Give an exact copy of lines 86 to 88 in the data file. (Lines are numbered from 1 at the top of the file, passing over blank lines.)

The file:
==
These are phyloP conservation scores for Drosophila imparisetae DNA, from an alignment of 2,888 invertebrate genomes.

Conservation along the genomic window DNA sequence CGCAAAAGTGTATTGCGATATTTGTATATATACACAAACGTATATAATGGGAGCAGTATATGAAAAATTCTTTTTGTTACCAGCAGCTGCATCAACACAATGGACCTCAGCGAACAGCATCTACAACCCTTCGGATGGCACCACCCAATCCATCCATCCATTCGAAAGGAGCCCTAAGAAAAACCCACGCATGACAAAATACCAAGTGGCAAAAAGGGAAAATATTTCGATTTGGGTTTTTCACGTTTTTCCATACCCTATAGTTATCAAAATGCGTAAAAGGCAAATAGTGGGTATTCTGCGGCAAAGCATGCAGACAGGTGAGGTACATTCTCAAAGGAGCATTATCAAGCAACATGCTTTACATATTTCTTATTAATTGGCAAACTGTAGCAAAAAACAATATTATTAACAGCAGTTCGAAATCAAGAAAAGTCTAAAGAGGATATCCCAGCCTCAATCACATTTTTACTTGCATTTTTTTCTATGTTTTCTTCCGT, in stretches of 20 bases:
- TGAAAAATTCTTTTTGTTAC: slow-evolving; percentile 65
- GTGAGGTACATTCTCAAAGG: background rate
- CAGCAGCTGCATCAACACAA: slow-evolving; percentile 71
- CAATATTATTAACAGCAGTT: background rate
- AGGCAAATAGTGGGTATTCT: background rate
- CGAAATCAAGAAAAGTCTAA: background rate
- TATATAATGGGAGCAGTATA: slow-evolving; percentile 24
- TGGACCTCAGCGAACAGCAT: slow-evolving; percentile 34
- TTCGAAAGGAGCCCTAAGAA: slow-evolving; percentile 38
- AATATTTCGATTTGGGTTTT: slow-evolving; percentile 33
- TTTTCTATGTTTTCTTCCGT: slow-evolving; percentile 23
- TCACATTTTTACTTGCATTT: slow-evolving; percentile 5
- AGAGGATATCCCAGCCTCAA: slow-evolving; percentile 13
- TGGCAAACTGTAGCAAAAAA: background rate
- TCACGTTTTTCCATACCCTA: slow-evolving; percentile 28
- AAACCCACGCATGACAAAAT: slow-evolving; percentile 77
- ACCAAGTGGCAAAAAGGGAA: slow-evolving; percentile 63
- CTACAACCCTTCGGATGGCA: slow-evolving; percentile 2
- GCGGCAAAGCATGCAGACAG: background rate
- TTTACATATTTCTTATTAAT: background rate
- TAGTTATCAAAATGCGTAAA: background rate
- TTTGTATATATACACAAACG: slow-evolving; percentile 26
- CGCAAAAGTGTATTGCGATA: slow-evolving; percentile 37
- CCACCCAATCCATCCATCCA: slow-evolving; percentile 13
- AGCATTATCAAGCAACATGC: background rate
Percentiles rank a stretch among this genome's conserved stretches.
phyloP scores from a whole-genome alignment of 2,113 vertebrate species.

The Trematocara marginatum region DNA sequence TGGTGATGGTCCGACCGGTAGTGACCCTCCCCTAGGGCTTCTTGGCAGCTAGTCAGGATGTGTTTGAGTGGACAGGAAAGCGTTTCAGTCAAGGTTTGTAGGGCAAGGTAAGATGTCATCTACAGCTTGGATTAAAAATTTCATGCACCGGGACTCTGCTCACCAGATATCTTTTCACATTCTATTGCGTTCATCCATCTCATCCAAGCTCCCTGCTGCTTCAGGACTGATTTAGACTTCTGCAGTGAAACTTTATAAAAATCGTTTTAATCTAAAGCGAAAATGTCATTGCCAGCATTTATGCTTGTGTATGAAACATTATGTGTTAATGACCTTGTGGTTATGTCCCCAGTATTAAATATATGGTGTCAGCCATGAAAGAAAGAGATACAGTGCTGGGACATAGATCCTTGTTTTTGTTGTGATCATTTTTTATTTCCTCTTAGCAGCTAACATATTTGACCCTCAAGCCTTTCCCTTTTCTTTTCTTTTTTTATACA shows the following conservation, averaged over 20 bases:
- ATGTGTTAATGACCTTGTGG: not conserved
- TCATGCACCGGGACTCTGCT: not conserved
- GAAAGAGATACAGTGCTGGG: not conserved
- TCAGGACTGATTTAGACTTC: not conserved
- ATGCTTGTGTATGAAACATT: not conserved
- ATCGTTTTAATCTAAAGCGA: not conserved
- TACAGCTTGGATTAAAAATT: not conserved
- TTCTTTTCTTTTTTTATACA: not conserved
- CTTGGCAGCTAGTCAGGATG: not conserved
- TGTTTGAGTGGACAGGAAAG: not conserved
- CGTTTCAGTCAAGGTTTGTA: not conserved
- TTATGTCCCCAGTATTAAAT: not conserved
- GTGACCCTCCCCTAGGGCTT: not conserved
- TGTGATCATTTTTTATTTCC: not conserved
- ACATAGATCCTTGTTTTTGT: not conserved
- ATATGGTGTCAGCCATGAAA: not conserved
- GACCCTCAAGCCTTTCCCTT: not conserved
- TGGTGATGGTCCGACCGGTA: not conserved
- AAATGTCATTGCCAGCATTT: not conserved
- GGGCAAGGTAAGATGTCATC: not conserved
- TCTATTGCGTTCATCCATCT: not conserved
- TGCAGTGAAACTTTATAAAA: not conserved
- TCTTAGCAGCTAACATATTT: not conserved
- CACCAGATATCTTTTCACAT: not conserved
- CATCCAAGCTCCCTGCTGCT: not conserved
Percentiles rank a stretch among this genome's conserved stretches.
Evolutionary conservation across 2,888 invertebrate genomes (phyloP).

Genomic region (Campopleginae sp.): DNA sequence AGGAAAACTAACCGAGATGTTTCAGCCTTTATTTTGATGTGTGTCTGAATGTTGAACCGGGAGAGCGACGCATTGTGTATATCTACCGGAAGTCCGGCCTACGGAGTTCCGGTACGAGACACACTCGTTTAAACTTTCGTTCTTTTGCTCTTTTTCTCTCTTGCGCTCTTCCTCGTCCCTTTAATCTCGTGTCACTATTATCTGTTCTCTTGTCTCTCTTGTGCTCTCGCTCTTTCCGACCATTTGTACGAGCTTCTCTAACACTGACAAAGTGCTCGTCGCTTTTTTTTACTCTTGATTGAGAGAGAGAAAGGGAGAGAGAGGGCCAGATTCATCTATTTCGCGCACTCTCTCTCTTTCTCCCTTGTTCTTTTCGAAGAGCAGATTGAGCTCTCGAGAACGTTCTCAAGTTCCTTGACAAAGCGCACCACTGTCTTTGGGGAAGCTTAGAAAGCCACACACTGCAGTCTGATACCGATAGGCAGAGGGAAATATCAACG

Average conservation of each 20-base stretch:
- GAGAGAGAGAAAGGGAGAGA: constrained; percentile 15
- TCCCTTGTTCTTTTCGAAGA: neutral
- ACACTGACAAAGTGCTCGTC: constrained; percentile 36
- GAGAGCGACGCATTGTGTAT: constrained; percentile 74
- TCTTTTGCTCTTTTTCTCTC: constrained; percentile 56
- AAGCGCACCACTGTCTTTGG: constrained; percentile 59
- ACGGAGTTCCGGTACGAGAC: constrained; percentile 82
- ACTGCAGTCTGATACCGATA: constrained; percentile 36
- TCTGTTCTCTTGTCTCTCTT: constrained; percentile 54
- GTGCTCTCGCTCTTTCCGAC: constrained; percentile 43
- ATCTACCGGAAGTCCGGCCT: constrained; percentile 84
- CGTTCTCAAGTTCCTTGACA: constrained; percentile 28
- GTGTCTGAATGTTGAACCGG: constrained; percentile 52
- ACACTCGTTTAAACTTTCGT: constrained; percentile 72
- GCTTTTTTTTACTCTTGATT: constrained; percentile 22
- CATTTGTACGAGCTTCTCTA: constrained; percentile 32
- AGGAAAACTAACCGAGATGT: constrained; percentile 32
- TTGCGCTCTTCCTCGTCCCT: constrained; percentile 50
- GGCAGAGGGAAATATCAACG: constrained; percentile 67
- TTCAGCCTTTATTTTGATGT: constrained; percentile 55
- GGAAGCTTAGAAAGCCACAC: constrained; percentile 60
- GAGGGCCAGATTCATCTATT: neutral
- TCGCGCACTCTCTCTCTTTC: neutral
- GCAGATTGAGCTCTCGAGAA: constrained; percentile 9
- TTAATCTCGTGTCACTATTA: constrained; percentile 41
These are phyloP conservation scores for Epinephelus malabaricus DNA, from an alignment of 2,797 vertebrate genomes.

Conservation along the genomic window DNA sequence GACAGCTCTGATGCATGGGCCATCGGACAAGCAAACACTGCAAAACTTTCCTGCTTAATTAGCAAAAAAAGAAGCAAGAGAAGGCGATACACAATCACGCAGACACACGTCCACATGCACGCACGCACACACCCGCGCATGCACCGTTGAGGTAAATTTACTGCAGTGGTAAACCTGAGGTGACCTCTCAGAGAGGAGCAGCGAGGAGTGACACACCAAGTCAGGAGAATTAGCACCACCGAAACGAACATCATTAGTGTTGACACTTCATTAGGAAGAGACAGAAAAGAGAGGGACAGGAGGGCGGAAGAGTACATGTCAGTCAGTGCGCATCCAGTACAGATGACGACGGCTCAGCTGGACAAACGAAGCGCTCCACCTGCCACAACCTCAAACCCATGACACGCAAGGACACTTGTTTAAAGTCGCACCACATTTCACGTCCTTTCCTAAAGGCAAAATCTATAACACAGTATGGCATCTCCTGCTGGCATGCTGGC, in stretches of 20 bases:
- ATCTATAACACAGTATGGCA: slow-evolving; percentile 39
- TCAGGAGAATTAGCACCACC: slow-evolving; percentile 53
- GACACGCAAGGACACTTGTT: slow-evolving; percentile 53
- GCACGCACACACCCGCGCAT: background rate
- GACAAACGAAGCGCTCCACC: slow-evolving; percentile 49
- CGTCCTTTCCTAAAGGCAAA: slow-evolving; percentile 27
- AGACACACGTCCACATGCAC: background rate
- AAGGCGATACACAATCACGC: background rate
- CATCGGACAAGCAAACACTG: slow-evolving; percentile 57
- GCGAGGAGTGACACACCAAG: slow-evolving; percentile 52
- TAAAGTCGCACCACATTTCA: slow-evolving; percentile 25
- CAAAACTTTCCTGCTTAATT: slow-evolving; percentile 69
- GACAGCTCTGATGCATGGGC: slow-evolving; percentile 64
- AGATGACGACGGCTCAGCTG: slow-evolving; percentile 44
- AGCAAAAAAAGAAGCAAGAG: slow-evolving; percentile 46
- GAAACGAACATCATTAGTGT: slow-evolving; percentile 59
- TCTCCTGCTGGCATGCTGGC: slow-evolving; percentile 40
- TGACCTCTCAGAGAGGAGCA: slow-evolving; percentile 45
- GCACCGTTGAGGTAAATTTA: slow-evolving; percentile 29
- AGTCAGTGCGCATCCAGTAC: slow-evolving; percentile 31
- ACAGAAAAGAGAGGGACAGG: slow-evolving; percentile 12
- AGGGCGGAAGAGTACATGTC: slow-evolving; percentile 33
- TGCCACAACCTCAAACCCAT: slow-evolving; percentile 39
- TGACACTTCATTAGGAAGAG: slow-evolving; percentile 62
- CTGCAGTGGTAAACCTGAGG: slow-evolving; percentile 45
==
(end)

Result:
Conservation along the genomic window DNA sequence GACAGCTCTGATGCATGGGCCATCGGACAAGCAAACACTGCAAAACTTTCCTGCTTAATTAGCAAAAAAAGAAGCAAGAGAAGGCGATACACAATCACGCAGACACACGTCCACATGCACGCACGCACACACCCGCGCATGCACCGTTGAGGTAAATTTACTGCAGTGGTAAACCTGAGGTGACCTCTCAGAGAGGAGCAGCGAGGAGTGACACACCAAGTCAGGAGAATTAGCACCACCGAAACGAACATCATTAGTGTTGACACTTCATTAGGAAGAGACAGAAAAGAGAGGGACAGGAGGGCGGAAGAGTACATGTCAGTCAGTGCGCATCCAGTACAGATGACGACGGCTCAGCTGGACAAACGAAGCGCTCCACCTGCCACAACCTCAAACCCATGACACGCAAGGACACTTGTTTAAAGTCGCACCACATTTCACGTCCTTTCCTAAAGGCAAAATCTATAACACAGTATGGCATCTCCTGCTGGCATGCTGGC, in stretches of 20 bases:
- ATCTATAACACAGTATGGCA: slow-evolving; percentile 39
- TCAGGAGAATTAGCACCACC: slow-evolving; percentile 53